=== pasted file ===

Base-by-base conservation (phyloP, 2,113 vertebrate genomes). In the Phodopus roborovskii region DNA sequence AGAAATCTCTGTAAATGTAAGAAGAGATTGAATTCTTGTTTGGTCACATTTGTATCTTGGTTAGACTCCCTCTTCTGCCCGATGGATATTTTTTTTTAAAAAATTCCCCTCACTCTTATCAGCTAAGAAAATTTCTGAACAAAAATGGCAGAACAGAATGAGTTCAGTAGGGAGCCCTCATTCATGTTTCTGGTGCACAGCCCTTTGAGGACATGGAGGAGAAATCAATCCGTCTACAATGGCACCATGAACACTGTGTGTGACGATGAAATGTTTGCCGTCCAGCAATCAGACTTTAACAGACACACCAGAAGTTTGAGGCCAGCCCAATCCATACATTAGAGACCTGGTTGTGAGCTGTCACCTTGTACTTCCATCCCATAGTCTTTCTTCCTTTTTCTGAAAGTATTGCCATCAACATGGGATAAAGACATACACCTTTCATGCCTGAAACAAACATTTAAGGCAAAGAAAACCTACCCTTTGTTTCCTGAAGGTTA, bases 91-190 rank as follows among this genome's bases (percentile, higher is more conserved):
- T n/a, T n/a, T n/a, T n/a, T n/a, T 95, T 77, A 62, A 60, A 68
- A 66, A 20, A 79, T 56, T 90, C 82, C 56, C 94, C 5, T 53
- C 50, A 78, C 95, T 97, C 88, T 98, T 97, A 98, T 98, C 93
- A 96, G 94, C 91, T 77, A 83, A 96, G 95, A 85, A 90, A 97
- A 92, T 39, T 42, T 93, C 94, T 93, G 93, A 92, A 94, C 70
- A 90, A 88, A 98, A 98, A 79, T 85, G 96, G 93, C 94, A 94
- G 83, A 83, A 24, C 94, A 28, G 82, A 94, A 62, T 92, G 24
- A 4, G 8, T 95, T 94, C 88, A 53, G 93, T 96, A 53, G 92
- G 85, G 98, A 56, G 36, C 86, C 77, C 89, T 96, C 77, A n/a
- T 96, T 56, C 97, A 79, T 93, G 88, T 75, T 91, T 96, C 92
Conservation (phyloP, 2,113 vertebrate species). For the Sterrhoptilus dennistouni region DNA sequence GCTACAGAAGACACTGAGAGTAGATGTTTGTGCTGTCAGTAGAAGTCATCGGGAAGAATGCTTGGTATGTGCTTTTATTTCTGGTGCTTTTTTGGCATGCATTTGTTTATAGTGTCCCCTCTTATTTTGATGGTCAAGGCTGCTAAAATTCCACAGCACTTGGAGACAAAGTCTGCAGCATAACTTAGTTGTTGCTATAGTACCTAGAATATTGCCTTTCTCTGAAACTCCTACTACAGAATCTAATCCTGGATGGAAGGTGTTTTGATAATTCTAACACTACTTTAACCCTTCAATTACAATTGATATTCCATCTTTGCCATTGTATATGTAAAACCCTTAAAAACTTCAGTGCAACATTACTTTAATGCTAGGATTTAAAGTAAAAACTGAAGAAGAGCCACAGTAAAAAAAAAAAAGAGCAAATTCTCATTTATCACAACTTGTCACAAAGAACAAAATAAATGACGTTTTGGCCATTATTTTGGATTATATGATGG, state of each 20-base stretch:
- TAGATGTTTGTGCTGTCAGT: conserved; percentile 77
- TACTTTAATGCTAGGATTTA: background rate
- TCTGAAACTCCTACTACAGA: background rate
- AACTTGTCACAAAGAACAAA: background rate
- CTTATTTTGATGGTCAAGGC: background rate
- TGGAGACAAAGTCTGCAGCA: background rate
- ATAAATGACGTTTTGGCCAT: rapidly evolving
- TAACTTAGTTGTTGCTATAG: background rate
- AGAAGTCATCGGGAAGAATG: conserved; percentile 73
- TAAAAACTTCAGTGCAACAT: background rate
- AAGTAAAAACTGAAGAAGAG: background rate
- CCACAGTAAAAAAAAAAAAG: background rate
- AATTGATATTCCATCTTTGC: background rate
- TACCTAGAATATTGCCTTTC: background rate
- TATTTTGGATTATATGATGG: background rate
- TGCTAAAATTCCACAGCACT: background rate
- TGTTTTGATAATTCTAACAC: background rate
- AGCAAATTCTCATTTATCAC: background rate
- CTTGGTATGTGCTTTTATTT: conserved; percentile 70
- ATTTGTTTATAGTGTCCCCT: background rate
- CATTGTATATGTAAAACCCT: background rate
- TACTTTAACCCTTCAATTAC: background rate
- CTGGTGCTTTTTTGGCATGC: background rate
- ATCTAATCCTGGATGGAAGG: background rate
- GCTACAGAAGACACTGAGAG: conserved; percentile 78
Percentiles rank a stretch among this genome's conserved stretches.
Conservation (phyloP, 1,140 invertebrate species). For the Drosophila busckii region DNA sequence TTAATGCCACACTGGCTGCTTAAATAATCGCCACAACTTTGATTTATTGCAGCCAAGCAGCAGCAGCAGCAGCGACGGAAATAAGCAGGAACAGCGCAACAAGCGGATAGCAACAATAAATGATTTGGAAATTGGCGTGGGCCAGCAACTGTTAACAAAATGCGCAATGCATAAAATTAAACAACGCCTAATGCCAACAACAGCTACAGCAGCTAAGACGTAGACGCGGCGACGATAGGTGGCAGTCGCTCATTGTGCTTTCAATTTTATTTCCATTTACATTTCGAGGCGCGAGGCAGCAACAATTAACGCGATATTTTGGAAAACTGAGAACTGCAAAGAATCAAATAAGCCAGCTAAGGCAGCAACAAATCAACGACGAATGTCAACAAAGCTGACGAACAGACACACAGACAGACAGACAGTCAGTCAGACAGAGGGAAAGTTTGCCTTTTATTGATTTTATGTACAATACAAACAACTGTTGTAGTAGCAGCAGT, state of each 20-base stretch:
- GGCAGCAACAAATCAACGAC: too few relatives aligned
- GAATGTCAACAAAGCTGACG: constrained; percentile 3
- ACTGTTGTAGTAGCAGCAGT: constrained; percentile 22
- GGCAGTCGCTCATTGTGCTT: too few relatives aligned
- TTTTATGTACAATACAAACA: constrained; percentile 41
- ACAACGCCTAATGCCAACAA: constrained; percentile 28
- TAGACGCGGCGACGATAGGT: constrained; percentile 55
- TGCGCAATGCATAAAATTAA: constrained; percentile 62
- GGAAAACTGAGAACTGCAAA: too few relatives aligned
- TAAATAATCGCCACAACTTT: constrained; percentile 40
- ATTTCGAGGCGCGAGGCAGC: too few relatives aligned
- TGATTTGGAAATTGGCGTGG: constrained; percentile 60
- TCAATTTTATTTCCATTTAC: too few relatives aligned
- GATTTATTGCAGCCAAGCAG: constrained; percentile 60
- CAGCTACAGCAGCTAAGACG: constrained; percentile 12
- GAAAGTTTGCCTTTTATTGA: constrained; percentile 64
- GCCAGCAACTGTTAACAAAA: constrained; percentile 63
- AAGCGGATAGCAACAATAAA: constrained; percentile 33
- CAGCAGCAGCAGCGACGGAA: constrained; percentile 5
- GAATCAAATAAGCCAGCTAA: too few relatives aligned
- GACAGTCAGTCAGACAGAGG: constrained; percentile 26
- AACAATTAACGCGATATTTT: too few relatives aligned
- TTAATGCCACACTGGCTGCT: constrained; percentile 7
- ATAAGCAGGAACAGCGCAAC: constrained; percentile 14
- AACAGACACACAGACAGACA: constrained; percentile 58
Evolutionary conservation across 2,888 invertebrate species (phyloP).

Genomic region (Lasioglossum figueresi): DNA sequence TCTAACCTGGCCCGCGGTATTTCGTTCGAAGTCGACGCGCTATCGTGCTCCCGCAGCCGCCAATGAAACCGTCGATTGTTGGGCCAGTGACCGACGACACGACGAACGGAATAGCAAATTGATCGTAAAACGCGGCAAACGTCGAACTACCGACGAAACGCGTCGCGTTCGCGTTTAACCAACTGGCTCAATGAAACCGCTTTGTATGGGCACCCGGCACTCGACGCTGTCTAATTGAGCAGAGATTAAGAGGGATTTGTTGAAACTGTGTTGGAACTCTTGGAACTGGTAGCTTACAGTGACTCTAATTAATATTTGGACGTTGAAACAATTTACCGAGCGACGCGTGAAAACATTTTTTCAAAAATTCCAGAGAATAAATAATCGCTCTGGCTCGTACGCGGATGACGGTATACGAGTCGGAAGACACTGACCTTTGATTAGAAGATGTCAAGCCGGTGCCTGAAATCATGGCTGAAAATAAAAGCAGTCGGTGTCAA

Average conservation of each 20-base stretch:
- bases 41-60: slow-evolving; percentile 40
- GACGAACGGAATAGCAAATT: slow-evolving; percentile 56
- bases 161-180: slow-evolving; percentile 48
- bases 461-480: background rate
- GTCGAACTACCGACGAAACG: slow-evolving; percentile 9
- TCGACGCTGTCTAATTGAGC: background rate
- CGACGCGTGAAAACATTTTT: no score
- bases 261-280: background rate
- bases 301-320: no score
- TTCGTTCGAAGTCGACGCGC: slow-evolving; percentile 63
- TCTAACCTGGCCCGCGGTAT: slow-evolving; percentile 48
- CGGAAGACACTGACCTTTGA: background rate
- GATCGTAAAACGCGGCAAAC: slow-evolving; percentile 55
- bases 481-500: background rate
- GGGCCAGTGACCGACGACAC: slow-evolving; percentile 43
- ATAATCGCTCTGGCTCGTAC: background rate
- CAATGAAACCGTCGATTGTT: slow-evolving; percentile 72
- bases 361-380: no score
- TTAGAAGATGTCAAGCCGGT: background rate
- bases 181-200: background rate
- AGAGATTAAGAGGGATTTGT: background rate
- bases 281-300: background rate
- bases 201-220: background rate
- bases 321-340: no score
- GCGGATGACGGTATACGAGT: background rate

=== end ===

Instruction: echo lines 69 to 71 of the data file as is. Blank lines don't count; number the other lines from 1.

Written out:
- GACGAACGGAATAGCAAATT: slow-evolving; percentile 56
- bases 161-180: slow-evolving; percentile 48
- bases 461-480: background rate